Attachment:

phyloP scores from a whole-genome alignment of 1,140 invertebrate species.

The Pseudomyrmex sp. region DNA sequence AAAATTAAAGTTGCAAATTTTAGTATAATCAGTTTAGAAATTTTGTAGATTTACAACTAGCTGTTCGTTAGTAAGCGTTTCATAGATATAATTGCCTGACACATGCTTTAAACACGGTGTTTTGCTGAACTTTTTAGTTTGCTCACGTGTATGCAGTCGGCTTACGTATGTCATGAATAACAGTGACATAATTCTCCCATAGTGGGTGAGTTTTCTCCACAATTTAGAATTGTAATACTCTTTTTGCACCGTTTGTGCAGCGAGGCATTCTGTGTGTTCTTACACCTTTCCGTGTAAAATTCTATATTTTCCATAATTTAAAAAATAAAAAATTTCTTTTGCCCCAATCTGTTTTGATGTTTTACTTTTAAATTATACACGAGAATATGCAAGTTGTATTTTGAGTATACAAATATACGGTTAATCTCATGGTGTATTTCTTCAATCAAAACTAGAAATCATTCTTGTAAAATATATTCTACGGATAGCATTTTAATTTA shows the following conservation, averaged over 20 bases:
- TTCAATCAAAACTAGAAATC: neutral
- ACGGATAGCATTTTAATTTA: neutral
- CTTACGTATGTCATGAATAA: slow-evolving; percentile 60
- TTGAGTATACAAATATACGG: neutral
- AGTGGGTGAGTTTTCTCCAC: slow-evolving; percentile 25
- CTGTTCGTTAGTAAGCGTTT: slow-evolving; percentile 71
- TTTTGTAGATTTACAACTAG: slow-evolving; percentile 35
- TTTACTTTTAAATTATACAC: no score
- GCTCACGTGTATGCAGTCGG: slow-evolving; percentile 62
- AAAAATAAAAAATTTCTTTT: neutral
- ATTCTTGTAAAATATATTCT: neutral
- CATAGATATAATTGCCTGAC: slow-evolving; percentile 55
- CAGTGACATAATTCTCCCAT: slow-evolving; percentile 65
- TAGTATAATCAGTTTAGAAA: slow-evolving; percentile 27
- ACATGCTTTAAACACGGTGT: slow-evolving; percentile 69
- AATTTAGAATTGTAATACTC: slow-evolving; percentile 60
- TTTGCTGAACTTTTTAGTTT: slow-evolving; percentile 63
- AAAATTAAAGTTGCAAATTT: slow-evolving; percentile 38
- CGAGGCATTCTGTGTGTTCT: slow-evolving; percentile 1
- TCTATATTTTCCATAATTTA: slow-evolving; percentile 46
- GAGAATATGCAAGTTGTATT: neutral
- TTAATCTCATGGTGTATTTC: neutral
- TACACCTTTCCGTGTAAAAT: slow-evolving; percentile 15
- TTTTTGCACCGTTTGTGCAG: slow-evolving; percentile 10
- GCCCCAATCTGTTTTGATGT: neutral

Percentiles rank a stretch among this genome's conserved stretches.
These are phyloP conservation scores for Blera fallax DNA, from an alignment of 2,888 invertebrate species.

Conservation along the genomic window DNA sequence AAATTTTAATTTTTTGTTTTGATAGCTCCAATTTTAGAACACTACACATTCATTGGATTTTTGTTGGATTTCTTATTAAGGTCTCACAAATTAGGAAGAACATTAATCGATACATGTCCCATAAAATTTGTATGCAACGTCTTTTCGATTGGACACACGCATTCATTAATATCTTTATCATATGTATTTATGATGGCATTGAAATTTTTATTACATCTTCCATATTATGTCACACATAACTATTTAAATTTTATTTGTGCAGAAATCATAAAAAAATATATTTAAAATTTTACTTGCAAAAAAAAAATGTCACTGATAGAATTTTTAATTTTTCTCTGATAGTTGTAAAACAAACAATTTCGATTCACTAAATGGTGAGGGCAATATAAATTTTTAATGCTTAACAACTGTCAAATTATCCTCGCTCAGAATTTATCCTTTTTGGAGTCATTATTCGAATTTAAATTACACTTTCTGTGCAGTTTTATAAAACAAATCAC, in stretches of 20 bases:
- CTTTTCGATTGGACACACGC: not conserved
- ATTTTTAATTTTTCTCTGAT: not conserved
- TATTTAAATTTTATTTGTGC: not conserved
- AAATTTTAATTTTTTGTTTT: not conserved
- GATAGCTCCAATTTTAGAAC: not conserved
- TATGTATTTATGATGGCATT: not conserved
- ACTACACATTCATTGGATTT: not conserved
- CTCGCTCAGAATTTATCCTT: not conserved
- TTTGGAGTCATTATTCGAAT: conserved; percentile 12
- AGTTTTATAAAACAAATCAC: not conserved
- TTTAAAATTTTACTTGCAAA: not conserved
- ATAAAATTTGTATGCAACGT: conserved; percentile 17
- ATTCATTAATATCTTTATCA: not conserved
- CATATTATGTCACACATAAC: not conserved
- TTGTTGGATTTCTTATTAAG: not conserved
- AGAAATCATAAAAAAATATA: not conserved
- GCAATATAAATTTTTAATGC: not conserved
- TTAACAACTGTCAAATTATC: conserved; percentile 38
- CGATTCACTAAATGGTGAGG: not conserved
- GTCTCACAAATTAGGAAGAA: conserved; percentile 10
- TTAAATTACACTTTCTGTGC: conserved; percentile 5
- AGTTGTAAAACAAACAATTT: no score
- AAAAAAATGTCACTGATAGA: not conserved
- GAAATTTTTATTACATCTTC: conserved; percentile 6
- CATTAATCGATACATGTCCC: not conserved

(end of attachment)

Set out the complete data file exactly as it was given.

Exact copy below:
phyloP scores from a whole-genome alignment of 1,140 invertebrate species.

The Pseudomyrmex sp. region DNA sequence AAAATTAAAGTTGCAAATTTTAGTATAATCAGTTTAGAAATTTTGTAGATTTACAACTAGCTGTTCGTTAGTAAGCGTTTCATAGATATAATTGCCTGACACATGCTTTAAACACGGTGTTTTGCTGAACTTTTTAGTTTGCTCACGTGTATGCAGTCGGCTTACGTATGTCATGAATAACAGTGACATAATTCTCCCATAGTGGGTGAGTTTTCTCCACAATTTAGAATTGTAATACTCTTTTTGCACCGTTTGTGCAGCGAGGCATTCTGTGTGTTCTTACACCTTTCCGTGTAAAATTCTATATTTTCCATAATTTAAAAAATAAAAAATTTCTTTTGCCCCAATCTGTTTTGATGTTTTACTTTTAAATTATACACGAGAATATGCAAGTTGTATTTTGAGTATACAAATATACGGTTAATCTCATGGTGTATTTCTTCAATCAAAACTAGAAATCATTCTTGTAAAATATATTCTACGGATAGCATTTTAATTTA shows the following conservation, averaged over 20 bases:
- TTCAATCAAAACTAGAAATC: neutral
- ACGGATAGCATTTTAATTTA: neutral
- CTTACGTATGTCATGAATAA: slow-evolving; percentile 60
- TTGAGTATACAAATATACGG: neutral
- AGTGGGTGAGTTTTCTCCAC: slow-evolving; percentile 25
- CTGTTCGTTAGTAAGCGTTT: slow-evolving; percentile 71
- TTTTGTAGATTTACAACTAG: slow-evolving; percentile 35
- TTTACTTTTAAATTATACAC: no score
- GCTCACGTGTATGCAGTCGG: slow-evolving; percentile 62
- AAAAATAAAAAATTTCTTTT: neutral
- ATTCTTGTAAAATATATTCT: neutral
- CATAGATATAATTGCCTGAC: slow-evolving; percentile 55
- CAGTGACATAATTCTCCCAT: slow-evolving; percentile 65
- TAGTATAATCAGTTTAGAAA: slow-evolving; percentile 27
- ACATGCTTTAAACACGGTGT: slow-evolving; percentile 69
- AATTTAGAATTGTAATACTC: slow-evolving; percentile 60
- TTTGCTGAACTTTTTAGTTT: slow-evolving; percentile 63
- AAAATTAAAGTTGCAAATTT: slow-evolving; percentile 38
- CGAGGCATTCTGTGTGTTCT: slow-evolving; percentile 1
- TCTATATTTTCCATAATTTA: slow-evolving; percentile 46
- GAGAATATGCAAGTTGTATT: neutral
- TTAATCTCATGGTGTATTTC: neutral
- TACACCTTTCCGTGTAAAAT: slow-evolving; percentile 15
- TTTTTGCACCGTTTGTGCAG: slow-evolving; percentile 10
- GCCCCAATCTGTTTTGATGT: neutral

Percentiles rank a stretch among this genome's conserved stretches.
These are phyloP conservation scores for Blera fallax DNA, from an alignment of 2,888 invertebrate species.

Conservation along the genomic window DNA sequence AAATTTTAATTTTTTGTTTTGATAGCTCCAATTTTAGAACACTACACATTCATTGGATTTTTGTTGGATTTCTTATTAAGGTCTCACAAATTAGGAAGAACATTAATCGATACATGTCCCATAAAATTTGTATGCAACGTCTTTTCGATTGGACACACGCATTCATTAATATCTTTATCATATGTATTTATGATGGCATTGAAATTTTTATTACATCTTCCATATTATGTCACACATAACTATTTAAATTTTATTTGTGCAGAAATCATAAAAAAATATATTTAAAATTTTACTTGCAAAAAAAAAATGTCACTGATAGAATTTTTAATTTTTCTCTGATAGTTGTAAAACAAACAATTTCGATTCACTAAATGGTGAGGGCAATATAAATTTTTAATGCTTAACAACTGTCAAATTATCCTCGCTCAGAATTTATCCTTTTTGGAGTCATTATTCGAATTTAAATTACACTTTCTGTGCAGTTTTATAAAACAAATCAC, in stretches of 20 bases:
- CTTTTCGATTGGACACACGC: not conserved
- ATTTTTAATTTTTCTCTGAT: not conserved
- TATTTAAATTTTATTTGTGC: not conserved
- AAATTTTAATTTTTTGTTTT: not conserved
- GATAGCTCCAATTTTAGAAC: not conserved
- TATGTATTTATGATGGCATT: not conserved
- ACTACACATTCATTGGATTT: not conserved
- CTCGCTCAGAATTTATCCTT: not conserved
- TTTGGAGTCATTATTCGAAT: conserved; percentile 12
- AGTTTTATAAAACAAATCAC: not conserved
- TTTAAAATTTTACTTGCAAA: not conserved
- ATAAAATTTGTATGCAACGT: conserved; percentile 17
- ATTCATTAATATCTTTATCA: not conserved
- CATATTATGTCACACATAAC: not conserved
- TTGTTGGATTTCTTATTAAG: not conserved
- AGAAATCATAAAAAAATATA: not conserved
- GCAATATAAATTTTTAATGC: not conserved
- TTAACAACTGTCAAATTATC: conserved; percentile 38
- CGATTCACTAAATGGTGAGG: not conserved
- GTCTCACAAATTAGGAAGAA: conserved; percentile 10
- TTAAATTACACTTTCTGTGC: conserved; percentile 5
- AGTTGTAAAACAAACAATTT: no score
- AAAAAAATGTCACTGATAGA: not conserved
- GAAATTTTTATTACATCTTC: conserved; percentile 6
- CATTAATCGATACATGTCCC: not conserved